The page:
I see what you're saying...
But I don't have access to de-chlorinated water at this very remotely located house.
So if I go with a sprayable, it'll have to be applied out of a (new and clean) backpack sprayer; using some unspoiled cistern water I can get off of my barn. And using the back pack's a pain in the b*** as far as getting even coverage is concerened.

Are there a relatively cheap water de-chlorinator available on the market for this kind of purpose, that can be easily attached to a standard residential outside hose bib?
If so...maybe I'll go that direction.
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  #45  
Old 01-28-2008, 12:23 PM
ICT Bill ICT Bill is offline
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Most pet stores carry very inexpensive dechlorinators in the aquarium section. Most use certain chemicals to reduce ammonia in the water from fish poop, just find a straight dechlor for your purpose.

Clean equipment should always be used when spraying biology. A lot of people use hydrogen peroxide for cleaning equipment, I would guess that chlorine bleach would work as well. I believe most people triple rinse after using a cleaner in their spray rigs. hopefully someone that has been spraying biology for a while will chime in with their practices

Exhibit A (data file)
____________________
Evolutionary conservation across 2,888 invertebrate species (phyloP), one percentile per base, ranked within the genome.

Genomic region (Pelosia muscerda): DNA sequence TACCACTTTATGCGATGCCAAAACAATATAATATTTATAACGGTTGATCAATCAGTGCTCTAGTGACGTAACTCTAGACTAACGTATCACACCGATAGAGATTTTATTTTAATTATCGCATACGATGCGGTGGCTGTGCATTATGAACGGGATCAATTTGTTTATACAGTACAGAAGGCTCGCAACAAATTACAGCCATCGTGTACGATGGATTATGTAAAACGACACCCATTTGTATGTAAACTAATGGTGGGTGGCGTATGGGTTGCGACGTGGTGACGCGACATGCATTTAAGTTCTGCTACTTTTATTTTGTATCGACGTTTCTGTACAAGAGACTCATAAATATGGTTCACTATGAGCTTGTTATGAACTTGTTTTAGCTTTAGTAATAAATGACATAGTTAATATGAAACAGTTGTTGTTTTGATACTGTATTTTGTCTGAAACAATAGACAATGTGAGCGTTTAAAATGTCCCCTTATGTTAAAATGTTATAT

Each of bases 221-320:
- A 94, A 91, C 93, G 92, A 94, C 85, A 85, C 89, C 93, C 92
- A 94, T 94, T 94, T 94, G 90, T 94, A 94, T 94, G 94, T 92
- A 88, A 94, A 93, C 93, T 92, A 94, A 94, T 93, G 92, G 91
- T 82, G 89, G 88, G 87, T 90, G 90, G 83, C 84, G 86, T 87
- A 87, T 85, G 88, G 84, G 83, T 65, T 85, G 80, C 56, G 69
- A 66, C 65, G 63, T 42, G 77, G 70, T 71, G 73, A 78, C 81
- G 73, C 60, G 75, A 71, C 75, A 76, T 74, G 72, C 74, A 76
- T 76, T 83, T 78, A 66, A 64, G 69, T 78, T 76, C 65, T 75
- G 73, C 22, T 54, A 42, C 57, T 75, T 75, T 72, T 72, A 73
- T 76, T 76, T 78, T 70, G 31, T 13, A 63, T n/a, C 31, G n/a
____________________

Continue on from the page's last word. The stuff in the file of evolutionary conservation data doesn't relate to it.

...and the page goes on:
People use electric back pack sprayers all the way up to 3000 gallon hydroseeders to apply biology products
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  #46  
Old 01-29-2008, 10:27 AM
NattyLawn NattyLawn is offline
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Quote:
Originally Posted by Marcos View Post
I see what you're saying...
But I don't have access to de-chlorinated water at this very remotely located house.
So if I go with a sprayable, it'll have to be applied out of a (new and clean) backpack sprayer; using some unspoiled cistern water I can get off of my barn. And using the back pack's a pain in the b*** as far as getting even coverage is concerened.

Are there a relatively cheap water de-chlorinator available on the market for this kind of purpose, that can be easily attached to a standard residential outside hose bib?
If so...maybe I'll go that direction.
Try Vita-D-Chlor.

http://www.vita-d-chlor.com/

I don't know the cost though.
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  #47  
Old 01-29-2008, 11:27 AM